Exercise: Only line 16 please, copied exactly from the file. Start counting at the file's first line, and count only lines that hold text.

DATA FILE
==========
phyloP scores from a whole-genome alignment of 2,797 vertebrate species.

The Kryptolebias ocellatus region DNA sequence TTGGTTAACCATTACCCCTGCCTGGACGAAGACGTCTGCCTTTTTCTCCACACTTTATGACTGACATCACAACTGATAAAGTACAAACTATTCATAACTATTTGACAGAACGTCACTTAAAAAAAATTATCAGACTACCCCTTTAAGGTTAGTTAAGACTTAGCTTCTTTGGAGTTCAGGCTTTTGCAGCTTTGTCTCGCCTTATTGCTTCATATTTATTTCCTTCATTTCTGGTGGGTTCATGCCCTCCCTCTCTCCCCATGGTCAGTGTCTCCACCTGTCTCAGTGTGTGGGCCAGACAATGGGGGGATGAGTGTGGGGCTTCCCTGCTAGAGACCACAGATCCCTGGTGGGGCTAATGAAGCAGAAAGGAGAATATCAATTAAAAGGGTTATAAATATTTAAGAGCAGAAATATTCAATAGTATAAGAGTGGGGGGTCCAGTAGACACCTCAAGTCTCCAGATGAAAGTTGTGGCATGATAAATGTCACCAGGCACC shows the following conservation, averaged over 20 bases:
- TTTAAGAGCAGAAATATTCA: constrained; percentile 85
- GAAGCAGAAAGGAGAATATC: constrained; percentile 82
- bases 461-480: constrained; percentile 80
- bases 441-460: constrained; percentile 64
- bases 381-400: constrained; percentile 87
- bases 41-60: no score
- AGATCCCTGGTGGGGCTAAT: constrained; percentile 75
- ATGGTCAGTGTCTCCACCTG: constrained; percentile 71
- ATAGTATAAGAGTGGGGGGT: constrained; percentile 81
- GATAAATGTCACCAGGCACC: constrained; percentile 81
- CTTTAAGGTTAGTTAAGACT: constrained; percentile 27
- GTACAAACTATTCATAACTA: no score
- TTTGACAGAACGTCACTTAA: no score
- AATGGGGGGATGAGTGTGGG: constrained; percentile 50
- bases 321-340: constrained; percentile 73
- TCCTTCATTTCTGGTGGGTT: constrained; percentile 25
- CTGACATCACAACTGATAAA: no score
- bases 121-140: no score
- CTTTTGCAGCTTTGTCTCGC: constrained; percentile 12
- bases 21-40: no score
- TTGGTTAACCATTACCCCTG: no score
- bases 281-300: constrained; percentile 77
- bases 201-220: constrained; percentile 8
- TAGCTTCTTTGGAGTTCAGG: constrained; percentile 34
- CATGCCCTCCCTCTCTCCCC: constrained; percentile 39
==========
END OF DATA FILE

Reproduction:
- AATGGGGGGATGAGTGTGGG: constrained; percentile 50